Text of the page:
Data & Analytics Insights

Just how much of a problem is legacy tech for financial services?

Data & Feeds Team

  • Are outdated legacy systems, often referred to as ‘Frankenstein’s Monster’, hinder the financial services industry?
  • Are poorly integrated technologies hindering the effectiveness of data optimisation and analysis?
  • Unpack the challenges financial firms face in managing multiple software applications in an ever-expanding data universe

Described by some as “Frankenstein’s Monster”, outdated legacy systems and technologies in financial services are becoming harder to maintain. But are they holding back the sector’s approach to data optimisation?

For financial services companies to gather and analyse the volumes of data now available to them, they need modern data architecture. But take apart the tech stack of the average UK financial services company, and you are likely to find a patchwork of poorly integrated technologies and sprawling data feeds.

A recent study reported by the Financial Conduct Authority (FCA) showed that 92 per cent of the UK’s financial services companies still relied on legacy technology, and 78 per cent of their data sat in on-premise infrastructure. Of the 17 per cent that do favour the cloud, 11 percentage points use public, 5 percentage points private, and 1 percentage point hybrid.

Some of these institutions will have hundreds of different software applications (organisations in general have an average of 130) – all collecting and churning out data in different formats. This gives their teams the difficult task of trying to piece them all together to make them useful.

1. A hybrid approach

Solving the piecemeal problems of legacy systems is not as simple as just ripping it all up and starting again. Upgrading them in a way that maintains the existing value and roots out problems can take years.

So, more financial services companies are trying to strategically augment their existing tech stacks to create a flexible, unified data architecture that is capable of supporting artificial intelligence and machine learning projects, and which offers clearer data ownership across the client-facing, risk assessment and administrative departments.

Although some are retaining on-premise data storage to have closer control of their data and minimise data latency, a growing number are turning to cloud computing technologies and hybrid infrastructure models to help streamline their operations, enhance customer experience and increase scalability.

Schroders has invested significantly in its technology stack in recent years and according to Jeremy Hunt, Global Head of Data, Analytics, AI and CRM, the asset manager is now “largely cloud-based, with a strong data strategy to take advantage of the opportunity data brings”.

For Citibank UAE, “cloud access opens a world of opportunities to interact with clients, vendors and third-party data to co-create solutions,” says Mohamad Najmeddine, Head of Digital Platforms and Data. “For legacy businesses to avoid being left behind, they must start thinking and acting like start-ups: investing in new technologies and the right people to get the most value from those technologies.”

2. Modernising tech stacks

So, how can organisations modernise their tech stack to handle today’s data needs in a cost-efficient and agile manner?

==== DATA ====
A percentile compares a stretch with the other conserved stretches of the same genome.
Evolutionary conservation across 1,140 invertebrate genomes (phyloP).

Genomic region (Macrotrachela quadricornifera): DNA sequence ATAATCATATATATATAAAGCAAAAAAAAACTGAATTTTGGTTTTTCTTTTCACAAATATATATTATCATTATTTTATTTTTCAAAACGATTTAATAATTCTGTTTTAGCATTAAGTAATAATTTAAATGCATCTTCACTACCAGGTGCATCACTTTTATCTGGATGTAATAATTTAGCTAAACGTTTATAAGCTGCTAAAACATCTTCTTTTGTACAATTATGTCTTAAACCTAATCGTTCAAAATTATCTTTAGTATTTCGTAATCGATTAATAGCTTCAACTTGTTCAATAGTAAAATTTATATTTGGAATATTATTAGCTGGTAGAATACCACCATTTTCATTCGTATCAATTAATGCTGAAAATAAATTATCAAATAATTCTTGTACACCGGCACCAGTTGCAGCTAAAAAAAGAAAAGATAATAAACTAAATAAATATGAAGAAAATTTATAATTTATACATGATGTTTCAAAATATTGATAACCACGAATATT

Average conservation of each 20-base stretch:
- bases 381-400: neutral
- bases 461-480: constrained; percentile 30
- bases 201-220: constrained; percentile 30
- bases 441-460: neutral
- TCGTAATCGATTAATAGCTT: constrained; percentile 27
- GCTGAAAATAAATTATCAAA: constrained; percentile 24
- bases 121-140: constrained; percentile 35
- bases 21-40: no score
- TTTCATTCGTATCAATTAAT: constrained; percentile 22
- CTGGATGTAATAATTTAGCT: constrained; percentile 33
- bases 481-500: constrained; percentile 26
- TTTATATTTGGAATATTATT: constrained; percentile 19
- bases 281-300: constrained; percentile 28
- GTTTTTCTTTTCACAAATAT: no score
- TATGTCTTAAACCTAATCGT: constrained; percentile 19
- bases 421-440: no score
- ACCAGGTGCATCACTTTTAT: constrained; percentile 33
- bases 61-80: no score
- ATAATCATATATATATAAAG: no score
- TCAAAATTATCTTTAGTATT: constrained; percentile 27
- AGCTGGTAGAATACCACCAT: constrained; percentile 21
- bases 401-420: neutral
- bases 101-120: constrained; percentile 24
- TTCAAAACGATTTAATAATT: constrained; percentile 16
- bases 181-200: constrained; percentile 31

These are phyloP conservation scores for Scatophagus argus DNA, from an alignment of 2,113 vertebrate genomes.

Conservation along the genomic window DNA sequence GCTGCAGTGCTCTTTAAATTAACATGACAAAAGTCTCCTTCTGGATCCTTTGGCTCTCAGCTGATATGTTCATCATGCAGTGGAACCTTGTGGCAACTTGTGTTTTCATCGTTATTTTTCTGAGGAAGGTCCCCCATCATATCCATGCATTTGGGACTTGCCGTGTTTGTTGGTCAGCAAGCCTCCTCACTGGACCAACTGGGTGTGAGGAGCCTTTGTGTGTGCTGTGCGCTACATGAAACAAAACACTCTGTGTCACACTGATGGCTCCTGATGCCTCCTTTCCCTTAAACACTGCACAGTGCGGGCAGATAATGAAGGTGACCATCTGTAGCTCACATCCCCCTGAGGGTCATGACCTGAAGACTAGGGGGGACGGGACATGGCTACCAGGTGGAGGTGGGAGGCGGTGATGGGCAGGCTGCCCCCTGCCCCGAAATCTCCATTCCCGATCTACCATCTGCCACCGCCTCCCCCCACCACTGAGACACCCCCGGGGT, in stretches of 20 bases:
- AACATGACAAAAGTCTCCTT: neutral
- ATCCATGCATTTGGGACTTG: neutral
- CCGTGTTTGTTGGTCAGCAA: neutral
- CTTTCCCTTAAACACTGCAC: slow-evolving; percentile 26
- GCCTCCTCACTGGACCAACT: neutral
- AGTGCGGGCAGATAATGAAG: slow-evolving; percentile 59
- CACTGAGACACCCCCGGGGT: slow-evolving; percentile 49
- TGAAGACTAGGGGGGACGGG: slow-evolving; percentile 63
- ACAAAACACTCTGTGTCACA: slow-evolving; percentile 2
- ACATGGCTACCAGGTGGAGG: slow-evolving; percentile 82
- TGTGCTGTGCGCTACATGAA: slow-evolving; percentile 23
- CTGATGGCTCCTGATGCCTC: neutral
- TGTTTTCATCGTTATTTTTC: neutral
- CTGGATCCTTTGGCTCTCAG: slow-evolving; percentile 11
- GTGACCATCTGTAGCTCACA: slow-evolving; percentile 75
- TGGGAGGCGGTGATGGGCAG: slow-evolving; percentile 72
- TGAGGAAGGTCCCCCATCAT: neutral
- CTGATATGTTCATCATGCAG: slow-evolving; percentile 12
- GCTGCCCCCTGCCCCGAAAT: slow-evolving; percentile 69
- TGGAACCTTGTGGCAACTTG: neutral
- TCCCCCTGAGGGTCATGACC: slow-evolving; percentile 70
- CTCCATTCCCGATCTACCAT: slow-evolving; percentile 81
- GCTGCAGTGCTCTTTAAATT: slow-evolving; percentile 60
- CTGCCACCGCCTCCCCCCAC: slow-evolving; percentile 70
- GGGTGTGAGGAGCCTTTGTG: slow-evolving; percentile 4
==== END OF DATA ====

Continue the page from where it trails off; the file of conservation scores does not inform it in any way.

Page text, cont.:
“If I were building a tech stack from scratch today, I would definitely mirror it with a digital twin,” says Sarah Gadd, Chief Data Officer at Swiss private bank Julius Baer. She explains that by creating the code representation of the tech infrastructure alongside the hardware, the digital twin gives companies a safe domain where they can experiment and innovate.

“You can create simulations to inform your decision-making around questions like: ‘If I make this change, how will our productivity levels be impacted?’” says Gadd. “It enables you to test changes without touching anything on your physical infrastructure.”

Componentisation in tech stacks can also help with modernisation efforts, because organisations can lift and shift data architectures as technology evolves, with minimal disruption to the wider business. “The more there’s an open standard, the easier it is to lift and shift between things,” says Gadd. “Because you’re not as locked into a bespoke language or product.”

3. Legacy myth busting

The FCA report finds that a sector-wide reliance on legacy technology means that financial services companies’ change-management processes still depend on manual review and actions. However, it is a myth to say that an organisation that operates with a legacy system cannot generate meaningful data insights.

For Schroders’, Hunt suggests the biggest myth about the impact of legacy systems on the performance of financial service companies is that they are difficult to integrate. “Modern abstraction approaches allow the data within these systems to be published easily using modern techniques,” he says. “This improves the accessibility of the data for internal consumers, operational third parties and customers.”

“And although legacy systems may capture data differently, have some workflow nuances and may be harder to fix than more modern technology, value can still be very much present,” echoes Karen Hiers, Chief Data and Analytics Officer – Enterprise at Northern Trust Corporation.

The single biggest opportunity for companies looking to move to more modern, cloud-based infrastructure, in her opinion? To get to know the data sitting behind the different components of existing infrastructure. She calls on companies “to evaluate the data housed in each component and look for opportunities to make the data more usable and add value”.

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